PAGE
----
Dope_Danny A Dad Supreme  I can say with 100% certainty that the video you saw was just people fucking around after actual progression was over (or was from just after launch when people didnt know how things worked). The design of the game just doesn’t support it, the stats and abilities gained from jobs are better than the cross-classes you have available as a class.

AGx
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AGx

I actually think that FFXI had a fine sub-job system. I remember a time where RDM/DRK really wasn’t something that seemed logical but there were cases where it worked. I remember playing RDM/THF or WHM/BRD, SAM/THF or SAM/WAR. They were all very situational. Even in group settings they could work. Because of how classes worked together to do damage (Skillchains), even the oddest combos could work. The actual system only had two problems:

1) It didn’t feel designed to make the abilities work with each class as sub-jobs. It’s more like they made the jobs to function individually and left it up to the players to decide what to use and when rather than putting any thought into how they could or should be combined. You still weren’t restricted like in FFXIV where you got the hand picked abilities. This just created imbalances.

2) Even more important than the first point, you had a stubborn community. The same community that insisted (at the time I played at least) that “SAM can’t tank” is the same community that refuses to embrace anything that isn’t a “standard”. It’s the same idea behind how people approach end-game content in FFXIV. They saw how to do it in a video and that’s the ONLY way they will do it until a group of more intelligent and skilled people get together and work out a different strategy. Only then is it OK to do it differently but again ONLY those two ways they were shown. It really doesn’t help when that mindset dominates the playerbase.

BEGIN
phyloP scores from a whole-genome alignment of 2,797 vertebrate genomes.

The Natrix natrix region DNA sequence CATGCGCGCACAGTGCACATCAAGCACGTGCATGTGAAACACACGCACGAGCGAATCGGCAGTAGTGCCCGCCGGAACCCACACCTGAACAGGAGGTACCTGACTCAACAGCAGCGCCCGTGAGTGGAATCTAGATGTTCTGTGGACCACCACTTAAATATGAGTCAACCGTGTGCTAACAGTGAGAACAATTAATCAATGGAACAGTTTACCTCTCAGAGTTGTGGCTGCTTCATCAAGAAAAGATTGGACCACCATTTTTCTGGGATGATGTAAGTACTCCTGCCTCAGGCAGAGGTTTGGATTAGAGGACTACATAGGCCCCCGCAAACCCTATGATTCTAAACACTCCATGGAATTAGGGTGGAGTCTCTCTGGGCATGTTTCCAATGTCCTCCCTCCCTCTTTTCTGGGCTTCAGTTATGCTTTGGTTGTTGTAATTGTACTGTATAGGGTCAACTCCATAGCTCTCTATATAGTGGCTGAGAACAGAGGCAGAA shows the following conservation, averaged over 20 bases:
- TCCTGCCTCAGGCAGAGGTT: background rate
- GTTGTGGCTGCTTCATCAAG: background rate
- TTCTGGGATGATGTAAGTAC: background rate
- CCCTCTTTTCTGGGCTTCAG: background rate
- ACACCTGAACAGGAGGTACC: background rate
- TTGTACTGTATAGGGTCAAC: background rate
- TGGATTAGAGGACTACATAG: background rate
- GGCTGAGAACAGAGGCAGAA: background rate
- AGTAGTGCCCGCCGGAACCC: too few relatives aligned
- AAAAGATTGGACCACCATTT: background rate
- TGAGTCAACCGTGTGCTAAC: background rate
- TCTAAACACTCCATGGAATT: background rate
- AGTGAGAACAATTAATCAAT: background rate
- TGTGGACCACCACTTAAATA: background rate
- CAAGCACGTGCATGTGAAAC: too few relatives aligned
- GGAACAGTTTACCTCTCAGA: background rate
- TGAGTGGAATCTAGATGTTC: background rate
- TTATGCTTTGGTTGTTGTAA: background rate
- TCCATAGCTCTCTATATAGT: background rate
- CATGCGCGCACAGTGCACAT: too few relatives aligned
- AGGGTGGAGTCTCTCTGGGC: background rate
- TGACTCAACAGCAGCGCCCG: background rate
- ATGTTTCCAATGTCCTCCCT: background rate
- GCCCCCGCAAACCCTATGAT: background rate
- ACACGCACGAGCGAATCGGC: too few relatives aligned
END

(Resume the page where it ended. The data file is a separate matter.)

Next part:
Caec
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Caec

The only meaningful design choice that results in class/build diversity is making a game so easy that even hard core gamers have a hard time keeping a straight face when talking about optimal builds. A person has to recognize that results are what drives choice in games. Choice does not drive choice in games. And, to be clear, this isn’t some snidely subtle way of me railing against the end idea that games should be easier. I’m simply pointing out the fallacy in the train of thought that seems to think it’s the way skill systems are designed that has to do with diversity.
Yes, XIV technically gave you a lot more flexibility in 1.0, but at a practical level was no different than it is now with its glaringly obvious optimum cross-class skills. Your $400 to $1 million analogy was still in play. If there was a duration of free-form enjoyment of going crazy in that department, it was the first couple of weeks, prior to everything being “figured out”, but that’s a whole separate phenomenon found in virtually any MMO that has little bearing-imo-on the greater discussion concerning diversity.

Budukahn
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Budukahn

BryanCole Budukahn They really need to do something to make leveling alt classes more fun I’ll agree.  GW2 and Rift seem to be going in the right direction.   Fates are good, but they scale poorly to small groups or solo and become really dull to do.  Maybe something like ToR’s tactical flashpoints which remove the need for tanks and healers would be good too as an option.

Budukahn
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Budukahn

A Dad Supreme Budukahn  
I’m not sure if you’re understanding correctly – you say it’s better if you don’t have to worry about what class you play because say, plate warrior is viable.   The reality is that your warrior example, in FFXIV is NOT viable unless he grinds up level 21 in Gladiator and gets the Provoke ability because the warrior completely lacks an instant taunt of their own.